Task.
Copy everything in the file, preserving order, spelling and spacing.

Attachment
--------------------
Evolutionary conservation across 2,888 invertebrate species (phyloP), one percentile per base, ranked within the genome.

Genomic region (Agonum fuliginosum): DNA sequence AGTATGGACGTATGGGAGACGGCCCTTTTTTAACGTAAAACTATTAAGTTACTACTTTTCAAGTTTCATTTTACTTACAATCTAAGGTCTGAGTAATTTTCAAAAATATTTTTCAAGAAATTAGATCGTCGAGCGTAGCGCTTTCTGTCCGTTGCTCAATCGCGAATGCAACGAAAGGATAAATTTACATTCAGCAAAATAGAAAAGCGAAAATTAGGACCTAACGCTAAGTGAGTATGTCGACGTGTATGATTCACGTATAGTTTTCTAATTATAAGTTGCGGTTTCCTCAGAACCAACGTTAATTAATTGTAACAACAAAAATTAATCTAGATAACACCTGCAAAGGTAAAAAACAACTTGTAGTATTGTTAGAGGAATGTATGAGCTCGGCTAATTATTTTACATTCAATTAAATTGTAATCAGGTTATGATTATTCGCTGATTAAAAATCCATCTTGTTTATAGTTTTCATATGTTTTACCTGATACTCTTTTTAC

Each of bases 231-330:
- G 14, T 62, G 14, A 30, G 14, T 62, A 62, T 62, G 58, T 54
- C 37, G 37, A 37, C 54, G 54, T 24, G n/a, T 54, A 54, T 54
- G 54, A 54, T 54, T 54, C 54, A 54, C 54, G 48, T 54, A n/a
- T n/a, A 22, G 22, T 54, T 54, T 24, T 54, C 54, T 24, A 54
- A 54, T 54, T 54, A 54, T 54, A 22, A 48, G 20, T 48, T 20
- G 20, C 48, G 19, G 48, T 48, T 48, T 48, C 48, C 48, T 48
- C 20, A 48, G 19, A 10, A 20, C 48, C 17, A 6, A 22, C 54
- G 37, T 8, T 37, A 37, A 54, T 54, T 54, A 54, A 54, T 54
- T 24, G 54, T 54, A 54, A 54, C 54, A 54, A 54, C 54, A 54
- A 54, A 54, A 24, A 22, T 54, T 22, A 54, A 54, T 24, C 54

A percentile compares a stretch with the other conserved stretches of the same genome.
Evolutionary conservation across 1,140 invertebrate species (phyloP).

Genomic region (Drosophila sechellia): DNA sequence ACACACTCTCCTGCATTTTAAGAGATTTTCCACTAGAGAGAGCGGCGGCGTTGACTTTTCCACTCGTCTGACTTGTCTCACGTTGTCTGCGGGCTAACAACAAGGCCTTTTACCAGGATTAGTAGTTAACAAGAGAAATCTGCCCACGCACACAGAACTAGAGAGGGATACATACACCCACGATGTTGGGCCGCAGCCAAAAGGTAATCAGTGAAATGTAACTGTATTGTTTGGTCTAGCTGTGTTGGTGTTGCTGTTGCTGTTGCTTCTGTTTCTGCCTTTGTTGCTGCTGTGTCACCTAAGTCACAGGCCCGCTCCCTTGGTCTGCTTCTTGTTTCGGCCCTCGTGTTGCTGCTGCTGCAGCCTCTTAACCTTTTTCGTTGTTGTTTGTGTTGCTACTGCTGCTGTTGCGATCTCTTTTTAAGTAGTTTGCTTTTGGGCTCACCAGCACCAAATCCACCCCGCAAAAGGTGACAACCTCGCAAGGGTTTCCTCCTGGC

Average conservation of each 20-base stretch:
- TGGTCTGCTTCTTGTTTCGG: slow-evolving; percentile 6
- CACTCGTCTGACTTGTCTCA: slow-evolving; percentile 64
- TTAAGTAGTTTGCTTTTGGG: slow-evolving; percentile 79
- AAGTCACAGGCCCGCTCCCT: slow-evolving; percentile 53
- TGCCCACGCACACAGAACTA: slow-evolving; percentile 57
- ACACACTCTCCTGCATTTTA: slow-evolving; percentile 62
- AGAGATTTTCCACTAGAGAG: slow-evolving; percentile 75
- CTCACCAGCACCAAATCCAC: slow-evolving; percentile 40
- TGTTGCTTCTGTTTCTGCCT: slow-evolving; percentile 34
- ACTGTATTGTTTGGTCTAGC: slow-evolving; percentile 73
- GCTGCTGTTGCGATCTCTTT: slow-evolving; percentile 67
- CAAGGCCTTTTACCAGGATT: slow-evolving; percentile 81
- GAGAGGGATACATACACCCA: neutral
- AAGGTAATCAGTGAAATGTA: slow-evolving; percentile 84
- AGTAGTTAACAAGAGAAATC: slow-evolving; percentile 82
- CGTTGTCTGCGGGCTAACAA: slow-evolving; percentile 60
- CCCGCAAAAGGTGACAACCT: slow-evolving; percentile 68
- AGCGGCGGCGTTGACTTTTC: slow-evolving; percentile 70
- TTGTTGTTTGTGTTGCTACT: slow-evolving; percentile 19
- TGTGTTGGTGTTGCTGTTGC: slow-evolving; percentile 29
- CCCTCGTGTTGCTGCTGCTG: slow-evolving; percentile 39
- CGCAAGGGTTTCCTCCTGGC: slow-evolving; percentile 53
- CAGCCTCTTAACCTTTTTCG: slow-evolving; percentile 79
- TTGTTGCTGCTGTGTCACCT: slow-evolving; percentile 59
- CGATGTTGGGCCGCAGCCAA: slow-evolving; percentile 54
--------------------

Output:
Evolutionary conservation across 2,888 invertebrate species (phyloP), one percentile per base, ranked within the genome.

Genomic region (Agonum fuliginosum): DNA sequence AGTATGGACGTATGGGAGACGGCCCTTTTTTAACGTAAAACTATTAAGTTACTACTTTTCAAGTTTCATTTTACTTACAATCTAAGGTCTGAGTAATTTTCAAAAATATTTTTCAAGAAATTAGATCGTCGAGCGTAGCGCTTTCTGTCCGTTGCTCAATCGCGAATGCAACGAAAGGATAAATTTACATTCAGCAAAATAGAAAAGCGAAAATTAGGACCTAACGCTAAGTGAGTATGTCGACGTGTATGATTCACGTATAGTTTTCTAATTATAAGTTGCGGTTTCCTCAGAACCAACGTTAATTAATTGTAACAACAAAAATTAATCTAGATAACACCTGCAAAGGTAAAAAACAACTTGTAGTATTGTTAGAGGAATGTATGAGCTCGGCTAATTATTTTACATTCAATTAAATTGTAATCAGGTTATGATTATTCGCTGATTAAAAATCCATCTTGTTTATAGTTTTCATATGTTTTACCTGATACTCTTTTTAC

Each of bases 231-330:
- G 14, T 62, G 14, A 30, G 14, T 62, A 62, T 62, G 58, T 54
- C 37, G 37, A 37, C 54, G 54, T 24, G n/a, T 54, A 54, T 54
- G 54, A 54, T 54, T 54, C 54, A 54, C 54, G 48, T 54, A n/a
- T n/a, A 22, G 22, T 54, T 54, T 24, T 54, C 54, T 24, A 54
- A 54, T 54, T 54, A 54, T 54, A 22, A 48, G 20, T 48, T 20
- G 20, C 48, G 19, G 48, T 48, T 48, T 48, C 48, C 48, T 48
- C 20, A 48, G 19, A 10, A 20, C 48, C 17, A 6, A 22, C 54
- G 37, T 8, T 37, A 37, A 54, T 54, T 54, A 54, A 54, T 54
- T 24, G 54, T 54, A 54, A 54, C 54, A 54, A 54, C 54, A 54
- A 54, A 54, A 24, A 22, T 54, T 22, A 54, A 54, T 24, C 54

A percentile compares a stretch with the other conserved stretches of the same genome.
Evolutionary conservation across 1,140 invertebrate species (phyloP).

Genomic region (Drosophila sechellia): DNA sequence ACACACTCTCCTGCATTTTAAGAGATTTTCCACTAGAGAGAGCGGCGGCGTTGACTTTTCCACTCGTCTGACTTGTCTCACGTTGTCTGCGGGCTAACAACAAGGCCTTTTACCAGGATTAGTAGTTAACAAGAGAAATCTGCCCACGCACACAGAACTAGAGAGGGATACATACACCCACGATGTTGGGCCGCAGCCAAAAGGTAATCAGTGAAATGTAACTGTATTGTTTGGTCTAGCTGTGTTGGTGTTGCTGTTGCTGTTGCTTCTGTTTCTGCCTTTGTTGCTGCTGTGTCACCTAAGTCACAGGCCCGCTCCCTTGGTCTGCTTCTTGTTTCGGCCCTCGTGTTGCTGCTGCTGCAGCCTCTTAACCTTTTTCGTTGTTGTTTGTGTTGCTACTGCTGCTGTTGCGATCTCTTTTTAAGTAGTTTGCTTTTGGGCTCACCAGCACCAAATCCACCCCGCAAAAGGTGACAACCTCGCAAGGGTTTCCTCCTGGC

Average conservation of each 20-base stretch:
- TGGTCTGCTTCTTGTTTCGG: slow-evolving; percentile 6
- CACTCGTCTGACTTGTCTCA: slow-evolving; percentile 64
- TTAAGTAGTTTGCTTTTGGG: slow-evolving; percentile 79
- AAGTCACAGGCCCGCTCCCT: slow-evolving; percentile 53
- TGCCCACGCACACAGAACTA: slow-evolving; percentile 57
- ACACACTCTCCTGCATTTTA: slow-evolving; percentile 62
- AGAGATTTTCCACTAGAGAG: slow-evolving; percentile 75
- CTCACCAGCACCAAATCCAC: slow-evolving; percentile 40
- TGTTGCTTCTGTTTCTGCCT: slow-evolving; percentile 34
- ACTGTATTGTTTGGTCTAGC: slow-evolving; percentile 73
- GCTGCTGTTGCGATCTCTTT: slow-evolving; percentile 67
- CAAGGCCTTTTACCAGGATT: slow-evolving; percentile 81
- GAGAGGGATACATACACCCA: neutral
- AAGGTAATCAGTGAAATGTA: slow-evolving; percentile 84
- AGTAGTTAACAAGAGAAATC: slow-evolving; percentile 82
- CGTTGTCTGCGGGCTAACAA: slow-evolving; percentile 60
- CCCGCAAAAGGTGACAACCT: slow-evolving; percentile 68
- AGCGGCGGCGTTGACTTTTC: slow-evolving; percentile 70
- TTGTTGTTTGTGTTGCTACT: slow-evolving; percentile 19
- TGTGTTGGTGTTGCTGTTGC: slow-evolving; percentile 29
- CCCTCGTGTTGCTGCTGCTG: slow-evolving; percentile 39
- CGCAAGGGTTTCCTCCTGGC: slow-evolving; percentile 53
- CAGCCTCTTAACCTTTTTCG: slow-evolving; percentile 79
- TTGTTGCTGCTGTGTCACCT: slow-evolving; percentile 59
- CGATGTTGGGCCGCAGCCAA: slow-evolving; percentile 54